Introduction to Compound Interest | Summary and Q&A

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March 19, 2010
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Introduction to Compound Interest

TL;DR

This video discusses the concept of compound interest and introduces the rule of 72 as an approximate method to calculate the time it takes to double your money.

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Q: What is compound interest?

Compound interest is when the interest earned is added to the principal, and then interest is earned on the new total amount.

Q: How does compound interest differ from simple interest?

Simple interest only calculates interest on the principal, while compound interest takes into account interest earned from previous years as well.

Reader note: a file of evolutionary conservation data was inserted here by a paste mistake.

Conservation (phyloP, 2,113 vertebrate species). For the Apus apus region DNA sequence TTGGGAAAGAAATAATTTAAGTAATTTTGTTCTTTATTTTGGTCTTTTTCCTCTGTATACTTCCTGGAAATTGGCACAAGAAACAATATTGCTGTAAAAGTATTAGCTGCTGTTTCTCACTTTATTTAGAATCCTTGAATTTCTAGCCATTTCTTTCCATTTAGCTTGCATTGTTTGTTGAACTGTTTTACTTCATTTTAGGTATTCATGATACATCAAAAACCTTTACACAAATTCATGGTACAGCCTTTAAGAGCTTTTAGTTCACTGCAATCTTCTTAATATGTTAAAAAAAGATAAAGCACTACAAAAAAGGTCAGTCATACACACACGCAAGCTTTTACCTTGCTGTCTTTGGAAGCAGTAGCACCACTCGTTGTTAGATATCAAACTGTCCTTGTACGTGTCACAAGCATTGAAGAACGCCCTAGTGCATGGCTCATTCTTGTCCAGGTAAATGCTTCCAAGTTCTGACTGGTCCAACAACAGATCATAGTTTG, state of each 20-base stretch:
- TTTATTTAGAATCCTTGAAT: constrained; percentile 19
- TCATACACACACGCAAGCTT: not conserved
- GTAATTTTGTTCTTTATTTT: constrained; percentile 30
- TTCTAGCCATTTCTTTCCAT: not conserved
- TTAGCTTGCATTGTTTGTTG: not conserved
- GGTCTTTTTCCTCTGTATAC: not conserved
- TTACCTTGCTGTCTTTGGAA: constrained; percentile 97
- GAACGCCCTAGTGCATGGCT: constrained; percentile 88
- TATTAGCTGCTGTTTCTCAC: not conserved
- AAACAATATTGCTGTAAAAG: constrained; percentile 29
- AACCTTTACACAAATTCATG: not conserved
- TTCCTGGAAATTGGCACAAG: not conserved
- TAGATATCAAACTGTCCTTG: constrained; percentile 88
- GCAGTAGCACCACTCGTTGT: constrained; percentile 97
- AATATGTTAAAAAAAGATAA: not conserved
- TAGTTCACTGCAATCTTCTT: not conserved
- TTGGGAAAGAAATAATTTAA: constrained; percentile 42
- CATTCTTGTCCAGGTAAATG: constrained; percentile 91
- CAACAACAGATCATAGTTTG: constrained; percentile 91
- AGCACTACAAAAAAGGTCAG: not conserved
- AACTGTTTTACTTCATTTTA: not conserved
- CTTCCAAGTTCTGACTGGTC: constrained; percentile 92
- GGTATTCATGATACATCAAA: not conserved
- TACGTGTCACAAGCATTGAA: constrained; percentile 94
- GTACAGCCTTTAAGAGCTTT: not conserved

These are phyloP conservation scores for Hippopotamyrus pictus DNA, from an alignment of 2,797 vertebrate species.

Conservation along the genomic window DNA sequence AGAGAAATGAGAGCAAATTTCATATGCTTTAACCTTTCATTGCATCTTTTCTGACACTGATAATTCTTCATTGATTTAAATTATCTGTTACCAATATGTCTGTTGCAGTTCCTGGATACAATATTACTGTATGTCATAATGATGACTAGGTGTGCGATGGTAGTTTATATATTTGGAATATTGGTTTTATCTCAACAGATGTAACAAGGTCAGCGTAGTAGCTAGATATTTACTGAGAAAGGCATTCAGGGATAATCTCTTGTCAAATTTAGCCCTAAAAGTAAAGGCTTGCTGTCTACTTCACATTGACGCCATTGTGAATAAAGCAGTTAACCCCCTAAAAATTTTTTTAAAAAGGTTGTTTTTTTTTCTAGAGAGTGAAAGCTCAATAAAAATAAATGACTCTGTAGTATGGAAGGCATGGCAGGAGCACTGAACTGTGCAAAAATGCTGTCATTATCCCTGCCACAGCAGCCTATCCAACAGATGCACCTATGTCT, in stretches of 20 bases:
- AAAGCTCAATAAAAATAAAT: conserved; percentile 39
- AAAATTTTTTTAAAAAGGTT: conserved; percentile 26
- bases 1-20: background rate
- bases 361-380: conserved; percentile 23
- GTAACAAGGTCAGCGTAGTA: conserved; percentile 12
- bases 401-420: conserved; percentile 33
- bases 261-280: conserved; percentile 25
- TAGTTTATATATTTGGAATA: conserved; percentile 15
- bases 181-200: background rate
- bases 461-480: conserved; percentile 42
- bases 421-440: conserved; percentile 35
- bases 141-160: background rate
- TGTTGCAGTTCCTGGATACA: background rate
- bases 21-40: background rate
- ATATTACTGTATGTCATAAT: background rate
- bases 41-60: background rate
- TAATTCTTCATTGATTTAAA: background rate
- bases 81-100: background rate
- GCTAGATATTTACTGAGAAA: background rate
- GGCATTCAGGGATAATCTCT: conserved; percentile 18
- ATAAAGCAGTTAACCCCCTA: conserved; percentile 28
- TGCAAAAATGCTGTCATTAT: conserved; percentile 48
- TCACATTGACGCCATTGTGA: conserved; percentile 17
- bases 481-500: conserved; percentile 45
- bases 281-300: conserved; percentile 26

Q: Why is calculating compound interest difficult?

Calculating compound interest involves using exponents and can become increasingly complex with varying interest rates or longer time periods.

Q: What is the rule of 72?

The rule of 72 is an approximate method to determine how long it takes for an investment to double by dividing 72 by the interest rate.

Summary & Key Takeaways

• Compound interest is the interest earned on both the original deposit and the accumulated interest from previous years.

• The formula to calculate the amount after a certain number of years is Principal x (1 + Interest Rate)^Number of Years.

• Calculating compound interest can be complex and time-consuming, especially with varying interest rates.